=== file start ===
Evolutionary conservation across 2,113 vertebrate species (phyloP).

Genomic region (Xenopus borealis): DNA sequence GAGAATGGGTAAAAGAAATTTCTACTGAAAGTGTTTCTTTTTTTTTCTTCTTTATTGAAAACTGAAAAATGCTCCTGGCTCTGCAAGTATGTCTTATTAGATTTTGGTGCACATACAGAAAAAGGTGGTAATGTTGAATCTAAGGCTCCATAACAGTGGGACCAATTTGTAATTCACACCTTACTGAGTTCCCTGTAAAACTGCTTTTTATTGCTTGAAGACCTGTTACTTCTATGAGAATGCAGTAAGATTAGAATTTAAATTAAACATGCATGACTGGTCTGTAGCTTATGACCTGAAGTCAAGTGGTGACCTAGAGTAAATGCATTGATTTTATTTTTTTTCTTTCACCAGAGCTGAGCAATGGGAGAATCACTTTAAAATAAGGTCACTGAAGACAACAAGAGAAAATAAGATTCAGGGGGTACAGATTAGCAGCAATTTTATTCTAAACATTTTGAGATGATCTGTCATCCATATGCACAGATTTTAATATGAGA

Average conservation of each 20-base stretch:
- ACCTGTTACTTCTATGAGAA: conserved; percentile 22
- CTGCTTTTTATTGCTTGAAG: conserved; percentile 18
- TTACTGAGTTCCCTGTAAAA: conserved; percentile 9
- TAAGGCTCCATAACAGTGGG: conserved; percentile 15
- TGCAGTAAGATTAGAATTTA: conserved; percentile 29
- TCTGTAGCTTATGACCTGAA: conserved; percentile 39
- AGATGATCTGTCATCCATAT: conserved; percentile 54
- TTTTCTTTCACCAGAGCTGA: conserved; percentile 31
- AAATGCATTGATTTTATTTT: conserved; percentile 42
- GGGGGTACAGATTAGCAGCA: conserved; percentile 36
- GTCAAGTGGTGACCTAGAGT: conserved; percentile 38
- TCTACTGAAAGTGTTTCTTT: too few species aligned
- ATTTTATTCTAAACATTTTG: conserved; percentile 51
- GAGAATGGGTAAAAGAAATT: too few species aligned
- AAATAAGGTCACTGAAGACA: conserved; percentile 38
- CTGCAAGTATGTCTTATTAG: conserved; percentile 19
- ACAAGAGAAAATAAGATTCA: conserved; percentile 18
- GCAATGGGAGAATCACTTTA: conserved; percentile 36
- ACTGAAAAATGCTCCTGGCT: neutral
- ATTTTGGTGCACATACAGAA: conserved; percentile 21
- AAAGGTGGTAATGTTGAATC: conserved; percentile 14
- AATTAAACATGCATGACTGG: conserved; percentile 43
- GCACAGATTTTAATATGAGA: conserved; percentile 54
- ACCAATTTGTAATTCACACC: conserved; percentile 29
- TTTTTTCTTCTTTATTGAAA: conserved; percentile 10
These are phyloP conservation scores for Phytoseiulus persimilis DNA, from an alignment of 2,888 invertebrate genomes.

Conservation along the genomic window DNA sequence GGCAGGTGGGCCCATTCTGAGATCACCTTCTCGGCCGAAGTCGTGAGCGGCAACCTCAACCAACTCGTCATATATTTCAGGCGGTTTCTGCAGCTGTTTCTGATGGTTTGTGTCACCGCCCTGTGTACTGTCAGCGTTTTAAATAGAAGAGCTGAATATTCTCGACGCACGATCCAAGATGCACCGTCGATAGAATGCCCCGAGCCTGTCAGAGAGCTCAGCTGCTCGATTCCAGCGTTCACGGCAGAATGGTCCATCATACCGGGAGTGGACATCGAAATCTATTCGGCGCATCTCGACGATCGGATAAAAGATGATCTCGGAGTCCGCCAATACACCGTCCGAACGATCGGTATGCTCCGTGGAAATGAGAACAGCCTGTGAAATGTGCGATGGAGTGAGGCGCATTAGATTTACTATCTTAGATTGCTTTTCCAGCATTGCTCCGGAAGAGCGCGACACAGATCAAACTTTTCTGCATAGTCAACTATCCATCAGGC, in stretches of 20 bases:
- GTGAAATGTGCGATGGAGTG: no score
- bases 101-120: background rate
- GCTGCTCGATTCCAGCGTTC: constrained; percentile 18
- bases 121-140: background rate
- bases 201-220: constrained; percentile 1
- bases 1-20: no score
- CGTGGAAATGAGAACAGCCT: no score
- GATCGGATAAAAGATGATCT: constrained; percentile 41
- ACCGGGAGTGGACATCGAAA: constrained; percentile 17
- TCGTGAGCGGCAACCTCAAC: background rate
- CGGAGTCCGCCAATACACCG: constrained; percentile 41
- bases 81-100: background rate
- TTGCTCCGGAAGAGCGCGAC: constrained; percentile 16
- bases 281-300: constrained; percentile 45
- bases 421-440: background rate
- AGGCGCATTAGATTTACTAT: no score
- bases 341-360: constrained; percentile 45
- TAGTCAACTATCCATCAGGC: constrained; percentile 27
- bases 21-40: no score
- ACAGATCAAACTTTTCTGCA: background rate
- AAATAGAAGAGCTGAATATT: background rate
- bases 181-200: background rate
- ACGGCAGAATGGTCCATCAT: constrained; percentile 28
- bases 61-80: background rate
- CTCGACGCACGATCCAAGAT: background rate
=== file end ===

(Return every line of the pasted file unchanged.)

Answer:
Evolutionary conservation across 2,113 vertebrate species (phyloP).

Genomic region (Xenopus borealis): DNA sequence GAGAATGGGTAAAAGAAATTTCTACTGAAAGTGTTTCTTTTTTTTTCTTCTTTATTGAAAACTGAAAAATGCTCCTGGCTCTGCAAGTATGTCTTATTAGATTTTGGTGCACATACAGAAAAAGGTGGTAATGTTGAATCTAAGGCTCCATAACAGTGGGACCAATTTGTAATTCACACCTTACTGAGTTCCCTGTAAAACTGCTTTTTATTGCTTGAAGACCTGTTACTTCTATGAGAATGCAGTAAGATTAGAATTTAAATTAAACATGCATGACTGGTCTGTAGCTTATGACCTGAAGTCAAGTGGTGACCTAGAGTAAATGCATTGATTTTATTTTTTTTCTTTCACCAGAGCTGAGCAATGGGAGAATCACTTTAAAATAAGGTCACTGAAGACAACAAGAGAAAATAAGATTCAGGGGGTACAGATTAGCAGCAATTTTATTCTAAACATTTTGAGATGATCTGTCATCCATATGCACAGATTTTAATATGAGA

Average conservation of each 20-base stretch:
- ACCTGTTACTTCTATGAGAA: conserved; percentile 22
- CTGCTTTTTATTGCTTGAAG: conserved; percentile 18
- TTACTGAGTTCCCTGTAAAA: conserved; percentile 9
- TAAGGCTCCATAACAGTGGG: conserved; percentile 15
- TGCAGTAAGATTAGAATTTA: conserved; percentile 29
- TCTGTAGCTTATGACCTGAA: conserved; percentile 39
- AGATGATCTGTCATCCATAT: conserved; percentile 54
- TTTTCTTTCACCAGAGCTGA: conserved; percentile 31
- AAATGCATTGATTTTATTTT: conserved; percentile 42
- GGGGGTACAGATTAGCAGCA: conserved; percentile 36
- GTCAAGTGGTGACCTAGAGT: conserved; percentile 38
- TCTACTGAAAGTGTTTCTTT: too few species aligned
- ATTTTATTCTAAACATTTTG: conserved; percentile 51
- GAGAATGGGTAAAAGAAATT: too few species aligned
- AAATAAGGTCACTGAAGACA: conserved; percentile 38
- CTGCAAGTATGTCTTATTAG: conserved; percentile 19
- ACAAGAGAAAATAAGATTCA: conserved; percentile 18
- GCAATGGGAGAATCACTTTA: conserved; percentile 36
- ACTGAAAAATGCTCCTGGCT: neutral
- ATTTTGGTGCACATACAGAA: conserved; percentile 21
- AAAGGTGGTAATGTTGAATC: conserved; percentile 14
- AATTAAACATGCATGACTGG: conserved; percentile 43
- GCACAGATTTTAATATGAGA: conserved; percentile 54
- ACCAATTTGTAATTCACACC: conserved; percentile 29
- TTTTTTCTTCTTTATTGAAA: conserved; percentile 10
These are phyloP conservation scores for Phytoseiulus persimilis DNA, from an alignment of 2,888 invertebrate genomes.

Conservation along the genomic window DNA sequence GGCAGGTGGGCCCATTCTGAGATCACCTTCTCGGCCGAAGTCGTGAGCGGCAACCTCAACCAACTCGTCATATATTTCAGGCGGTTTCTGCAGCTGTTTCTGATGGTTTGTGTCACCGCCCTGTGTACTGTCAGCGTTTTAAATAGAAGAGCTGAATATTCTCGACGCACGATCCAAGATGCACCGTCGATAGAATGCCCCGAGCCTGTCAGAGAGCTCAGCTGCTCGATTCCAGCGTTCACGGCAGAATGGTCCATCATACCGGGAGTGGACATCGAAATCTATTCGGCGCATCTCGACGATCGGATAAAAGATGATCTCGGAGTCCGCCAATACACCGTCCGAACGATCGGTATGCTCCGTGGAAATGAGAACAGCCTGTGAAATGTGCGATGGAGTGAGGCGCATTAGATTTACTATCTTAGATTGCTTTTCCAGCATTGCTCCGGAAGAGCGCGACACAGATCAAACTTTTCTGCATAGTCAACTATCCATCAGGC, in stretches of 20 bases:
- GTGAAATGTGCGATGGAGTG: no score
- bases 101-120: background rate
- GCTGCTCGATTCCAGCGTTC: constrained; percentile 18
- bases 121-140: background rate
- bases 201-220: constrained; percentile 1
- bases 1-20: no score
- CGTGGAAATGAGAACAGCCT: no score
- GATCGGATAAAAGATGATCT: constrained; percentile 41
- ACCGGGAGTGGACATCGAAA: constrained; percentile 17
- TCGTGAGCGGCAACCTCAAC: background rate
- CGGAGTCCGCCAATACACCG: constrained; percentile 41
- bases 81-100: background rate
- TTGCTCCGGAAGAGCGCGAC: constrained; percentile 16
- bases 281-300: constrained; percentile 45
- bases 421-440: background rate
- AGGCGCATTAGATTTACTAT: no score
- bases 341-360: constrained; percentile 45
- TAGTCAACTATCCATCAGGC: constrained; percentile 27
- bases 21-40: no score
- ACAGATCAAACTTTTCTGCA: background rate
- AAATAGAAGAGCTGAATATT: background rate
- bases 181-200: background rate
- ACGGCAGAATGGTCCATCAT: constrained; percentile 28
- bases 61-80: background rate
- CTCGACGCACGATCCAAGAT: background rate